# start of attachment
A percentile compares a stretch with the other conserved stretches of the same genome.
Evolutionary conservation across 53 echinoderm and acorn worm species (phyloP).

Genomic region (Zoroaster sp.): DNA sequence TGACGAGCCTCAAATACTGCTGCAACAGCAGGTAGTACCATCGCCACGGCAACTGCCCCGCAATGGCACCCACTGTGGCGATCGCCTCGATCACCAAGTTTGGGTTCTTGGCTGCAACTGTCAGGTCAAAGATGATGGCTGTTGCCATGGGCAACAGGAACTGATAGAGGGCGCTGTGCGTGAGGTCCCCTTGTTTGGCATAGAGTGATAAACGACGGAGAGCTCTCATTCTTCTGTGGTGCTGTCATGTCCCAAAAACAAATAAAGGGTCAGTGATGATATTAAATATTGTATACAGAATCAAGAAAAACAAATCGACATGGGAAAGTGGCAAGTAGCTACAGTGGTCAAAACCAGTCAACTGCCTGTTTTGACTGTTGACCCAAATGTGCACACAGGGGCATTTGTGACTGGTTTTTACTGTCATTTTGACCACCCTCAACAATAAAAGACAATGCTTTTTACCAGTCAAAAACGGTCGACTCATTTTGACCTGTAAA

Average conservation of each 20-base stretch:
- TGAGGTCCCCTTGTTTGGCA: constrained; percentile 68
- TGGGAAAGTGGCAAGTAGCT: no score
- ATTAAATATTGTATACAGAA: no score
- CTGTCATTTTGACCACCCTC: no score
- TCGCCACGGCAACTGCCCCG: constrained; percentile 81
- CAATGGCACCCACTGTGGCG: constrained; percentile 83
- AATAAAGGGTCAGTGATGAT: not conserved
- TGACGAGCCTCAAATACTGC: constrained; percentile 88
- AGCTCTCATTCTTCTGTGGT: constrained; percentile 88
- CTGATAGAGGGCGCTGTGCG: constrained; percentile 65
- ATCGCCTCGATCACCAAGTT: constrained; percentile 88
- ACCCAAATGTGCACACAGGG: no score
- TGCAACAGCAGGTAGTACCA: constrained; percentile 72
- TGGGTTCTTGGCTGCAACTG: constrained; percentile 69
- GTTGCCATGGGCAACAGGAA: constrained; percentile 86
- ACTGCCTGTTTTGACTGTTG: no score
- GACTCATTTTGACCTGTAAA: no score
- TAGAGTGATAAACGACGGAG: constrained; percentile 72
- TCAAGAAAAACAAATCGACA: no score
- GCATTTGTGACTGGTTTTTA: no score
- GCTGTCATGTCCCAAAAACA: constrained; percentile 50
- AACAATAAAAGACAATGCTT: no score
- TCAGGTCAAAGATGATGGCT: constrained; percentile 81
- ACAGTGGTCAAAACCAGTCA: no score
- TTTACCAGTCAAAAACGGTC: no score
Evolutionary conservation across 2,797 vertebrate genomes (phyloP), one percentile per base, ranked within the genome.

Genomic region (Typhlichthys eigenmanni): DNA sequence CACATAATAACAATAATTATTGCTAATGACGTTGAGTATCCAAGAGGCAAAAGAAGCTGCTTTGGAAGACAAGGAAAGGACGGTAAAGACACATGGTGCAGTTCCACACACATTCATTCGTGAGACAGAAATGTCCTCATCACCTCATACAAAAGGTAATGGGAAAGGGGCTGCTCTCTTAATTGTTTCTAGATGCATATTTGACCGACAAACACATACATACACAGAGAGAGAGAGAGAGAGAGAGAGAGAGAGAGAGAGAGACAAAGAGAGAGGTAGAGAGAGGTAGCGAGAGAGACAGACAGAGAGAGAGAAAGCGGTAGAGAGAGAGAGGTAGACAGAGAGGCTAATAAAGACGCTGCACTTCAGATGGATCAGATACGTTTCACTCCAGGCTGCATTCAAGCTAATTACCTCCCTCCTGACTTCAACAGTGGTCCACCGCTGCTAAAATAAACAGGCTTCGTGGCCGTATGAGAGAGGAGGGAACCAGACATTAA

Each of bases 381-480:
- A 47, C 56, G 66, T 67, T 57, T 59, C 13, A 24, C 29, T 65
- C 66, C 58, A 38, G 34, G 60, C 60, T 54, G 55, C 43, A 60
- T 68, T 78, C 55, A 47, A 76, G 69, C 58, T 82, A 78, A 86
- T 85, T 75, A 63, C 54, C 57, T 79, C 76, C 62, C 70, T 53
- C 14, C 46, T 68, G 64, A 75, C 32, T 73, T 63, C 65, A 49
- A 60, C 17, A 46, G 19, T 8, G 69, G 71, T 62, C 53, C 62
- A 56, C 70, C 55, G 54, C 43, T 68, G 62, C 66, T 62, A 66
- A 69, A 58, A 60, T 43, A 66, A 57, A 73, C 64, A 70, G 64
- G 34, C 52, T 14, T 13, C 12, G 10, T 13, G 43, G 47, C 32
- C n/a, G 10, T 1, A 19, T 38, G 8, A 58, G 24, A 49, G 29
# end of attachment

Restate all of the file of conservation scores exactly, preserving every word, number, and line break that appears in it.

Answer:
A percentile compares a stretch with the other conserved stretches of the same genome.
Evolutionary conservation across 53 echinoderm and acorn worm species (phyloP).

Genomic region (Zoroaster sp.): DNA sequence TGACGAGCCTCAAATACTGCTGCAACAGCAGGTAGTACCATCGCCACGGCAACTGCCCCGCAATGGCACCCACTGTGGCGATCGCCTCGATCACCAAGTTTGGGTTCTTGGCTGCAACTGTCAGGTCAAAGATGATGGCTGTTGCCATGGGCAACAGGAACTGATAGAGGGCGCTGTGCGTGAGGTCCCCTTGTTTGGCATAGAGTGATAAACGACGGAGAGCTCTCATTCTTCTGTGGTGCTGTCATGTCCCAAAAACAAATAAAGGGTCAGTGATGATATTAAATATTGTATACAGAATCAAGAAAAACAAATCGACATGGGAAAGTGGCAAGTAGCTACAGTGGTCAAAACCAGTCAACTGCCTGTTTTGACTGTTGACCCAAATGTGCACACAGGGGCATTTGTGACTGGTTTTTACTGTCATTTTGACCACCCTCAACAATAAAAGACAATGCTTTTTACCAGTCAAAAACGGTCGACTCATTTTGACCTGTAAA

Average conservation of each 20-base stretch:
- TGAGGTCCCCTTGTTTGGCA: constrained; percentile 68
- TGGGAAAGTGGCAAGTAGCT: no score
- ATTAAATATTGTATACAGAA: no score
- CTGTCATTTTGACCACCCTC: no score
- TCGCCACGGCAACTGCCCCG: constrained; percentile 81
- CAATGGCACCCACTGTGGCG: constrained; percentile 83
- AATAAAGGGTCAGTGATGAT: not conserved
- TGACGAGCCTCAAATACTGC: constrained; percentile 88
- AGCTCTCATTCTTCTGTGGT: constrained; percentile 88
- CTGATAGAGGGCGCTGTGCG: constrained; percentile 65
- ATCGCCTCGATCACCAAGTT: constrained; percentile 88
- ACCCAAATGTGCACACAGGG: no score
- TGCAACAGCAGGTAGTACCA: constrained; percentile 72
- TGGGTTCTTGGCTGCAACTG: constrained; percentile 69
- GTTGCCATGGGCAACAGGAA: constrained; percentile 86
- ACTGCCTGTTTTGACTGTTG: no score
- GACTCATTTTGACCTGTAAA: no score
- TAGAGTGATAAACGACGGAG: constrained; percentile 72
- TCAAGAAAAACAAATCGACA: no score
- GCATTTGTGACTGGTTTTTA: no score
- GCTGTCATGTCCCAAAAACA: constrained; percentile 50
- AACAATAAAAGACAATGCTT: no score
- TCAGGTCAAAGATGATGGCT: constrained; percentile 81
- ACAGTGGTCAAAACCAGTCA: no score
- TTTACCAGTCAAAAACGGTC: no score
Evolutionary conservation across 2,797 vertebrate genomes (phyloP), one percentile per base, ranked within the genome.

Genomic region (Typhlichthys eigenmanni): DNA sequence CACATAATAACAATAATTATTGCTAATGACGTTGAGTATCCAAGAGGCAAAAGAAGCTGCTTTGGAAGACAAGGAAAGGACGGTAAAGACACATGGTGCAGTTCCACACACATTCATTCGTGAGACAGAAATGTCCTCATCACCTCATACAAAAGGTAATGGGAAAGGGGCTGCTCTCTTAATTGTTTCTAGATGCATATTTGACCGACAAACACATACATACACAGAGAGAGAGAGAGAGAGAGAGAGAGAGAGAGAGAGAGACAAAGAGAGAGGTAGAGAGAGGTAGCGAGAGAGACAGACAGAGAGAGAGAAAGCGGTAGAGAGAGAGAGGTAGACAGAGAGGCTAATAAAGACGCTGCACTTCAGATGGATCAGATACGTTTCACTCCAGGCTGCATTCAAGCTAATTACCTCCCTCCTGACTTCAACAGTGGTCCACCGCTGCTAAAATAAACAGGCTTCGTGGCCGTATGAGAGAGGAGGGAACCAGACATTAA

Each of bases 381-480:
- A 47, C 56, G 66, T 67, T 57, T 59, C 13, A 24, C 29, T 65
- C 66, C 58, A 38, G 34, G 60, C 60, T 54, G 55, C 43, A 60
- T 68, T 78, C 55, A 47, A 76, G 69, C 58, T 82, A 78, A 86
- T 85, T 75, A 63, C 54, C 57, T 79, C 76, C 62, C 70, T 53
- C 14, C 46, T 68, G 64, A 75, C 32, T 73, T 63, C 65, A 49
- A 60, C 17, A 46, G 19, T 8, G 69, G 71, T 62, C 53, C 62
- A 56, C 70, C 55, G 54, C 43, T 68, G 62, C 66, T 62, A 66
- A 69, A 58, A 60, T 43, A 66, A 57, A 73, C 64, A 70, G 64
- G 34, C 52, T 14, T 13, C 12, G 10, T 13, G 43, G 47, C 32
- C n/a, G 10, T 1, A 19, T 38, G 8, A 58, G 24, A 49, G 29